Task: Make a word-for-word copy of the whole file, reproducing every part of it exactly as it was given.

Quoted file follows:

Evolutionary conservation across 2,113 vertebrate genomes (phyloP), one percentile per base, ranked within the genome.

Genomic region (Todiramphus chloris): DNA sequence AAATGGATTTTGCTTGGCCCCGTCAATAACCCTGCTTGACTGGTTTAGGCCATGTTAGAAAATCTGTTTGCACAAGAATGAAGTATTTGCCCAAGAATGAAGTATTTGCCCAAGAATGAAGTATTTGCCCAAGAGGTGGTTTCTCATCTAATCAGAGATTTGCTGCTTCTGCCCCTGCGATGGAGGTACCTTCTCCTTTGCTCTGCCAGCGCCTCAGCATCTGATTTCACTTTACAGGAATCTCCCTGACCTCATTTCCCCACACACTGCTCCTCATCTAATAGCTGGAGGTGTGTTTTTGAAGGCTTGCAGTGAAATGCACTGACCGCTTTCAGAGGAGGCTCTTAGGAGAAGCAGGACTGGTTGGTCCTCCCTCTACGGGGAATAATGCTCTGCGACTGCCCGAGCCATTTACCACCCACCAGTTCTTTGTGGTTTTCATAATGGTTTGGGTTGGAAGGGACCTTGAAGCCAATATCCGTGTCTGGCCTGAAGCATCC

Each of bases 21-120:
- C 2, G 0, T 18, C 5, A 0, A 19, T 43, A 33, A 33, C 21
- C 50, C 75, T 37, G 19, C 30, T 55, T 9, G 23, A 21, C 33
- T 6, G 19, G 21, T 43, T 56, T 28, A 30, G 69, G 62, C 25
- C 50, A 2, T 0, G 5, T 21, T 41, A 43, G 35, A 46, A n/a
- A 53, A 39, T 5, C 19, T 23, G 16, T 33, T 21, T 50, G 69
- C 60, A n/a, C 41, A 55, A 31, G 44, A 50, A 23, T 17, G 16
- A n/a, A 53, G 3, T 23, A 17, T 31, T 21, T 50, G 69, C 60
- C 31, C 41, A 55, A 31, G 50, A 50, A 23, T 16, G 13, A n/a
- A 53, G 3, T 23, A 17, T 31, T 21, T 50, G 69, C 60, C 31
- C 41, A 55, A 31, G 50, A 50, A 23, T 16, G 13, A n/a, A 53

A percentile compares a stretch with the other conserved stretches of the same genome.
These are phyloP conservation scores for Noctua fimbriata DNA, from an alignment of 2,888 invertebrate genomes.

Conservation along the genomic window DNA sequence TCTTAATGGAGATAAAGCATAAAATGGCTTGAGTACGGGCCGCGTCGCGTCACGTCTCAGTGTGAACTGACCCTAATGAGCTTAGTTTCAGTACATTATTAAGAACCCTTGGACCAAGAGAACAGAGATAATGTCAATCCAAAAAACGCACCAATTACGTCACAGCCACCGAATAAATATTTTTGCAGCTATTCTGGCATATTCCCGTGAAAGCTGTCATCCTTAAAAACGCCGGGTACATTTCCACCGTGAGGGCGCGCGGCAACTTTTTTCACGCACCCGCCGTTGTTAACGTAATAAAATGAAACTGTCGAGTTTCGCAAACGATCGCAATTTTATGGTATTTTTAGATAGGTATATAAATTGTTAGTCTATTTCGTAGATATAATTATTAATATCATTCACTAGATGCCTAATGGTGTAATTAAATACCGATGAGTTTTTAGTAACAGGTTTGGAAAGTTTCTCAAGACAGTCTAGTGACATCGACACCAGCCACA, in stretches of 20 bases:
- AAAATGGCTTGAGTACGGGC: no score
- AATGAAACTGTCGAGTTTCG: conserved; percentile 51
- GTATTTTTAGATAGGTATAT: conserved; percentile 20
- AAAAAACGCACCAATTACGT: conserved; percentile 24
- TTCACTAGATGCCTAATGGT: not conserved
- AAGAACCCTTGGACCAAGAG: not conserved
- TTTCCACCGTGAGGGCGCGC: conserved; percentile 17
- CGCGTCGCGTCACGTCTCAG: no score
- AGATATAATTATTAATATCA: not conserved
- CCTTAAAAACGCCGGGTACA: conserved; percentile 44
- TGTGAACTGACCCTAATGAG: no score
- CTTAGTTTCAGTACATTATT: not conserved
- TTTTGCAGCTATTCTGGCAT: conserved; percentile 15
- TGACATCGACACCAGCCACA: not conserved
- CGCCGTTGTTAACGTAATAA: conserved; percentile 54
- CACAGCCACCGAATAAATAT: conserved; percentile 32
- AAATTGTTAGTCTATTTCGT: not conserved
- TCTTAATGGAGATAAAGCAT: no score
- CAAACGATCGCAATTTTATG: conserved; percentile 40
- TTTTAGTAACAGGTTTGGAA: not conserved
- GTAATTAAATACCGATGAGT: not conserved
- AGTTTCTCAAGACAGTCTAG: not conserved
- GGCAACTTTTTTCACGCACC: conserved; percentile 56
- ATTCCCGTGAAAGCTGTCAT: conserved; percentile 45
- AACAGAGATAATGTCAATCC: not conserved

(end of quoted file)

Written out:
Evolutionary conservation across 2,113 vertebrate genomes (phyloP), one percentile per base, ranked within the genome.

Genomic region (Todiramphus chloris): DNA sequence AAATGGATTTTGCTTGGCCCCGTCAATAACCCTGCTTGACTGGTTTAGGCCATGTTAGAAAATCTGTTTGCACAAGAATGAAGTATTTGCCCAAGAATGAAGTATTTGCCCAAGAATGAAGTATTTGCCCAAGAGGTGGTTTCTCATCTAATCAGAGATTTGCTGCTTCTGCCCCTGCGATGGAGGTACCTTCTCCTTTGCTCTGCCAGCGCCTCAGCATCTGATTTCACTTTACAGGAATCTCCCTGACCTCATTTCCCCACACACTGCTCCTCATCTAATAGCTGGAGGTGTGTTTTTGAAGGCTTGCAGTGAAATGCACTGACCGCTTTCAGAGGAGGCTCTTAGGAGAAGCAGGACTGGTTGGTCCTCCCTCTACGGGGAATAATGCTCTGCGACTGCCCGAGCCATTTACCACCCACCAGTTCTTTGTGGTTTTCATAATGGTTTGGGTTGGAAGGGACCTTGAAGCCAATATCCGTGTCTGGCCTGAAGCATCC

Each of bases 21-120:
- C 2, G 0, T 18, C 5, A 0, A 19, T 43, A 33, A 33, C 21
- C 50, C 75, T 37, G 19, C 30, T 55, T 9, G 23, A 21, C 33
- T 6, G 19, G 21, T 43, T 56, T 28, A 30, G 69, G 62, C 25
- C 50, A 2, T 0, G 5, T 21, T 41, A 43, G 35, A 46, A n/a
- A 53, A 39, T 5, C 19, T 23, G 16, T 33, T 21, T 50, G 69
- C 60, A n/a, C 41, A 55, A 31, G 44, A 50, A 23, T 17, G 16
- A n/a, A 53, G 3, T 23, A 17, T 31, T 21, T 50, G 69, C 60
- C 31, C 41, A 55, A 31, G 50, A 50, A 23, T 16, G 13, A n/a
- A 53, G 3, T 23, A 17, T 31, T 21, T 50, G 69, C 60, C 31
- C 41, A 55, A 31, G 50, A 50, A 23, T 16, G 13, A n/a, A 53

A percentile compares a stretch with the other conserved stretches of the same genome.
These are phyloP conservation scores for Noctua fimbriata DNA, from an alignment of 2,888 invertebrate genomes.

Conservation along the genomic window DNA sequence TCTTAATGGAGATAAAGCATAAAATGGCTTGAGTACGGGCCGCGTCGCGTCACGTCTCAGTGTGAACTGACCCTAATGAGCTTAGTTTCAGTACATTATTAAGAACCCTTGGACCAAGAGAACAGAGATAATGTCAATCCAAAAAACGCACCAATTACGTCACAGCCACCGAATAAATATTTTTGCAGCTATTCTGGCATATTCCCGTGAAAGCTGTCATCCTTAAAAACGCCGGGTACATTTCCACCGTGAGGGCGCGCGGCAACTTTTTTCACGCACCCGCCGTTGTTAACGTAATAAAATGAAACTGTCGAGTTTCGCAAACGATCGCAATTTTATGGTATTTTTAGATAGGTATATAAATTGTTAGTCTATTTCGTAGATATAATTATTAATATCATTCACTAGATGCCTAATGGTGTAATTAAATACCGATGAGTTTTTAGTAACAGGTTTGGAAAGTTTCTCAAGACAGTCTAGTGACATCGACACCAGCCACA, in stretches of 20 bases:
- AAAATGGCTTGAGTACGGGC: no score
- AATGAAACTGTCGAGTTTCG: conserved; percentile 51
- GTATTTTTAGATAGGTATAT: conserved; percentile 20
- AAAAAACGCACCAATTACGT: conserved; percentile 24
- TTCACTAGATGCCTAATGGT: not conserved
- AAGAACCCTTGGACCAAGAG: not conserved
- TTTCCACCGTGAGGGCGCGC: conserved; percentile 17
- CGCGTCGCGTCACGTCTCAG: no score
- AGATATAATTATTAATATCA: not conserved
- CCTTAAAAACGCCGGGTACA: conserved; percentile 44
- TGTGAACTGACCCTAATGAG: no score
- CTTAGTTTCAGTACATTATT: not conserved
- TTTTGCAGCTATTCTGGCAT: conserved; percentile 15
- TGACATCGACACCAGCCACA: not conserved
- CGCCGTTGTTAACGTAATAA: conserved; percentile 54
- CACAGCCACCGAATAAATAT: conserved; percentile 32
- AAATTGTTAGTCTATTTCGT: not conserved
- TCTTAATGGAGATAAAGCAT: no score
- CAAACGATCGCAATTTTATG: conserved; percentile 40
- TTTTAGTAACAGGTTTGGAA: not conserved
- GTAATTAAATACCGATGAGT: not conserved
- AGTTTCTCAAGACAGTCTAG: not conserved
- GGCAACTTTTTTCACGCACC: conserved; percentile 56
- ATTCCCGTGAAAGCTGTCAT: conserved; percentile 45
- AACAGAGATAATGTCAATCC: not conserved